''It has become a very hard war,'' said resistance commander Ahmed Shah Massoud as he sipped tea in a well-concealed cave adorned with rugs and blankets. ''Far harder than before.''
During an interview a month ago in his mountain stronghold only a rifle shot away from the nearest Soviet observation post, the young leader paid little attention to the sullen roar of artillery and mortar shells exploding on the rocky escarpments. He looked up only when a Soviet MIG-27 jet fighter streaked in low to bomb a guerrilla position and a dashaka (heavy machine gun) on a nearby ridge fired in response.
''Militarily, the Soviets have failed to achieve their objectives,'' Massoud explained, referring with constantly restless hands to a large satellite map of northern Afghanistan spread out before him. ''Every time they have come into the valley, they have tried to destroy the mujahideen.
''But we have always managed to elude them and then hit them from all sides. Their commandos (heliborne troops) have learned a great deal about mountain guerrilla warfare and are fighting much better than before. They have caused us some serious problems, but we have learned to cope with them.''
It is a much different story for the civilian population.
''Unfortunately,'' he said, ''we are in danger of losing our people. This is where the Soviets may succeed. Failing to crush us by force, as they said they would with each offensive, they have turned their wrath on defenseless people, killing old men, women, and children, destroying houses, and burning crops. They are doing everything possible to drive our people away.''
Considered one of Afghanistan's most influential commanders, Massoud is one of at least a dozen young men who have emerged as key leaders among the country's broad patchwork of guerrilla fronts.
When this reporter first met him in August 1981, he was virtually unknown to the outside world. But the former engineering student had established an impressive resistance organization by Afghan standards.
In contrast to numerous partisan groups elsewhere, those in the Panjshair Valley operated their own semiautonomous Islamic state along well-defined social and political structures: a local government, a court system, a finance department to collect taxes and support families whose men had been killed, schools, mosques, a hospital, and most significantly, a ''military academy'' for the training of mujahideen.
On several occasions since the December 1979 invasion, the Red Army has launched major offenses to wrest the Panjshair from resistance control. Each time, however, the combined Soviet-Afghan government operations have failed. To the chagrin of the Kabul regime, Massoud's military prowess and organizational abilities not only enabled the Panjshair to survive, but also boosted it as a leading symbol of the resistance.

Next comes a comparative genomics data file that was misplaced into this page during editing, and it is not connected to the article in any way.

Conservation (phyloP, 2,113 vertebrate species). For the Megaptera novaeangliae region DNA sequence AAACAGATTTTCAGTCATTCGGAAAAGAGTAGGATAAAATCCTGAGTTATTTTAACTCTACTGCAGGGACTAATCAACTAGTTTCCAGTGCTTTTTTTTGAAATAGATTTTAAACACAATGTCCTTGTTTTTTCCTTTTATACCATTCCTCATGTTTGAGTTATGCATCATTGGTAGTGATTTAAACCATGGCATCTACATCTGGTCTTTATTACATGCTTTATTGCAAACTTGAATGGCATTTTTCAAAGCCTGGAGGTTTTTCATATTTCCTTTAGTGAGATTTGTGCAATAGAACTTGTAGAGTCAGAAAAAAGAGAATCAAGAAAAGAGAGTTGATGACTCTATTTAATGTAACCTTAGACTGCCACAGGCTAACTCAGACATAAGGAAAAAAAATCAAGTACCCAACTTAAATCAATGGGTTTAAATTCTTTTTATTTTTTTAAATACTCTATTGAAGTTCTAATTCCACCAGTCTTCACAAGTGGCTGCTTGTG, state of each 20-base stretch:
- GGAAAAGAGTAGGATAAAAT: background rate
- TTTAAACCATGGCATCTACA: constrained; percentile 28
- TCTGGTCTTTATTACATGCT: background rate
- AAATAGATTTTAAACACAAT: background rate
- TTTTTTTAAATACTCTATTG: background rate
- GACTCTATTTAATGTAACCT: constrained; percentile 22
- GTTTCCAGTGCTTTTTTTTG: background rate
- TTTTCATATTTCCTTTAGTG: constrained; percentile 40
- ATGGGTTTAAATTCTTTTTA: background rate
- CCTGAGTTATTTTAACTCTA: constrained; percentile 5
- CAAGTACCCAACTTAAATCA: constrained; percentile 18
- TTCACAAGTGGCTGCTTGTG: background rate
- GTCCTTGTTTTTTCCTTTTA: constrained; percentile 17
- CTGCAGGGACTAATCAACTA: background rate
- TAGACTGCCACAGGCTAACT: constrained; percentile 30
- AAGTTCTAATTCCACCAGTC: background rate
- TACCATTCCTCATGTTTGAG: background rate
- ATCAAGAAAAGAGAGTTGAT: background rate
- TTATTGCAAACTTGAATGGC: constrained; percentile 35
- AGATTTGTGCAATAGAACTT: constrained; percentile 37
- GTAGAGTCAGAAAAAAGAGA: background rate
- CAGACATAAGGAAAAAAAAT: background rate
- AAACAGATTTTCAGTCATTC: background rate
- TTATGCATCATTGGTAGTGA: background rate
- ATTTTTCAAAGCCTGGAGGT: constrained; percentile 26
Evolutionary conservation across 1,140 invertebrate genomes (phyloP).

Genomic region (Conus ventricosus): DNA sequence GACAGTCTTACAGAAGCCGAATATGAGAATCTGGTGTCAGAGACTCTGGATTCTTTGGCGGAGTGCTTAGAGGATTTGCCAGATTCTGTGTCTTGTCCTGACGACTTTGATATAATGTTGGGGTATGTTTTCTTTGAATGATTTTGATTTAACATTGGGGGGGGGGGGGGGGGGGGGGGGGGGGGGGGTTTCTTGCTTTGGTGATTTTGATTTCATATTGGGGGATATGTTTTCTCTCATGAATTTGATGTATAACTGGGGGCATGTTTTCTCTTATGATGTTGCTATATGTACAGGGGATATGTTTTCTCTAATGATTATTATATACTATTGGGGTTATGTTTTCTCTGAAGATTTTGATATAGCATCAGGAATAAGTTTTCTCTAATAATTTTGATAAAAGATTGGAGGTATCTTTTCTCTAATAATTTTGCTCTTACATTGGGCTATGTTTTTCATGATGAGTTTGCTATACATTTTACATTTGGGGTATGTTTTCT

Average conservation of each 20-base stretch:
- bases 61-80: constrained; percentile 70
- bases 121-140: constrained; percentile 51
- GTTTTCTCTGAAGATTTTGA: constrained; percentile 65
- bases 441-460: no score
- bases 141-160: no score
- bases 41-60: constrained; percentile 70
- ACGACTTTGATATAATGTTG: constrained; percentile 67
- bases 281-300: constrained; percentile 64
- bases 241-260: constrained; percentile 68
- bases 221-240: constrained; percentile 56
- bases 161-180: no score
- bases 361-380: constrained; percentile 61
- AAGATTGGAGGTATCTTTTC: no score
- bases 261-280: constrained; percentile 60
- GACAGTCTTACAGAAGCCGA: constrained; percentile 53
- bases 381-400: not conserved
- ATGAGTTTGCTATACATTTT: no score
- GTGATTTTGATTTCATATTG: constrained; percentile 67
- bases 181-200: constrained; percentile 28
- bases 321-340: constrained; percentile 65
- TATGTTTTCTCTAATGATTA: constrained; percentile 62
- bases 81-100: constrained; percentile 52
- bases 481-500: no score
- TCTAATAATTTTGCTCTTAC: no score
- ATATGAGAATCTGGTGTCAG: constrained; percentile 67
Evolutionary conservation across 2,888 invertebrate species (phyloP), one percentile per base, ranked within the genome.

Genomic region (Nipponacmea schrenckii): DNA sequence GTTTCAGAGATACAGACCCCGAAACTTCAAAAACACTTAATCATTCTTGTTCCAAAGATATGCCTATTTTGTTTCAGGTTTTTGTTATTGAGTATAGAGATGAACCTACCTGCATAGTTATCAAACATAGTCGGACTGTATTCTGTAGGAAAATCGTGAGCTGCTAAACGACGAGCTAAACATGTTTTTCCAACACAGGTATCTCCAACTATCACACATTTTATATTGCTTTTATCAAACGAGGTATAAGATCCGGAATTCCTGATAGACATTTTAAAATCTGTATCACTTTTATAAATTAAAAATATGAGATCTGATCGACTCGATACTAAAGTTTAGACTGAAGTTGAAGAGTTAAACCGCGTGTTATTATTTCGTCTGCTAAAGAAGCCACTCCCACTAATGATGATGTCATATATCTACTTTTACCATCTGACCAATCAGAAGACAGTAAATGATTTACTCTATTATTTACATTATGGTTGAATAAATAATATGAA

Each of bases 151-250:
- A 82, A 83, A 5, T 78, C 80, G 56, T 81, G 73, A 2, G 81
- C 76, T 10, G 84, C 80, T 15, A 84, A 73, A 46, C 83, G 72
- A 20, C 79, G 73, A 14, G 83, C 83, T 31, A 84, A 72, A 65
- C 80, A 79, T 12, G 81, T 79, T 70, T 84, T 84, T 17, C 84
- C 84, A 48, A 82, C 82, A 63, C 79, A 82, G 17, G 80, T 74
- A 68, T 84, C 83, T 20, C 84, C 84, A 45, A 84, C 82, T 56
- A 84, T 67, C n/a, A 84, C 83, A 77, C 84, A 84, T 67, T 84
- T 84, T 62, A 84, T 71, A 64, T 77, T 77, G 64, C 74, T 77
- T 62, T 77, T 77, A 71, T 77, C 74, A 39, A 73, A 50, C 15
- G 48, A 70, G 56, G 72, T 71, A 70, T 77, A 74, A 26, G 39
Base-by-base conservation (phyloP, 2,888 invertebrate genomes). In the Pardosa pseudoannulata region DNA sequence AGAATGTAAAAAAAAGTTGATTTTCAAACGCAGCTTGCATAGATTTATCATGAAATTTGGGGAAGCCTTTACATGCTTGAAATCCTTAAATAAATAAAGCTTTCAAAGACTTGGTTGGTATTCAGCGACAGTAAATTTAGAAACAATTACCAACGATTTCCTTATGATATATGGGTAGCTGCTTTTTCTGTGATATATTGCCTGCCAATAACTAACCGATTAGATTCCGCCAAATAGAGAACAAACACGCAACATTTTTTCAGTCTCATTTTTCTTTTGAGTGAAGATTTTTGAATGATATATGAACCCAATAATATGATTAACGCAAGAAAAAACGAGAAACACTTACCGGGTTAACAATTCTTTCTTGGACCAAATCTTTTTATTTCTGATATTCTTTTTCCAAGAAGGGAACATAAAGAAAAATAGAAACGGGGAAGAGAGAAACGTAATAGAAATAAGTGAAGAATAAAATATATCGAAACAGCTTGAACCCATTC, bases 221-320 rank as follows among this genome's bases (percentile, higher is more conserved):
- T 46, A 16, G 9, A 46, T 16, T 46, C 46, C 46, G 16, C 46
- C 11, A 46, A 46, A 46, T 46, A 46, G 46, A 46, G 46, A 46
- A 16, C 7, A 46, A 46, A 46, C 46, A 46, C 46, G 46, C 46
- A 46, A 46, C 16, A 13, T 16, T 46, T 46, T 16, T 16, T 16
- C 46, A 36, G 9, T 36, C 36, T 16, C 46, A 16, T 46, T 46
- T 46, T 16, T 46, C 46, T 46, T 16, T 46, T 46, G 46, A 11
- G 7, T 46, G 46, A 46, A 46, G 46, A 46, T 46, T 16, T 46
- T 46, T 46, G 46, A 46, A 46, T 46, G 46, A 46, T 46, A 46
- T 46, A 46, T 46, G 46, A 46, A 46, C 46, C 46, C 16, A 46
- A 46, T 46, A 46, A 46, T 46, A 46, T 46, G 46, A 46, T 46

It was exactly this sort of success that caused the frustrated Soviets to step up their efforts to crush Massoud once and for all. In late spring 1982, when this reporter returned to the Panjshair for the second time, they had launched their fifth and largest offensive, involving more than 12,000 troops.
When the assault, which had been widely publicized by the regime as its final thrust against Massoud's ''counterrevolutionary bandits'' began to falter, the Soviets launched yet another offensive at the end of summer. This achieved little, and the guerrillas continued to operate with relative impunity. In an unprecedented move, the Soviets approached Massoud in December 1982 offering a cease-fire.
Massoud accepted, despite acrimonious charges leveled by some guerrilla groups that he had sold out. But the young commander justified his actions by arguing that both the valley and his men needed a breather. The Soviets, for their part, were hoping the cease-fire would not only keep the Panjshairis out of mischief but also would discredit them with the rest of the resistance.
The Soviets soon realized the truce was not going to work. As expected, the Panjshairis used the 16-month respite to rebuild their villages, cultivate their fields, set aside food supplies, restock ammunition, and train guerrillas.
More to the point, however, Massoud met with guerrilla commmanders from throughout the northern provinces in an effort to forge a more coordinated regional movement against what he now regarded as a conflict that ''could last 40 years.'' While abiding by the treaty in not conducting military operations inside the Panjshair, his men continued to wage war elsewhere, notably in the Salang and Kohistan regions.
On April 20 of this year, the Red Army ended the truce. In nationwide operations against prominent resistance areas such as Herat, Mazar-i-Sharif, and Kandahar, it launched its seventh offensive in the Panjshair. At least 20,000 Soviet-Afghan troops backed by massive air and ground suppport were reported to be deployed.
According to Massoud and other sources, the Panjshairis were fully informed of Soviet plans at least one month before the operation. As in the past, resistance sympathizers in the government continued to provide the Panjshairis with usually reliable information on military operations.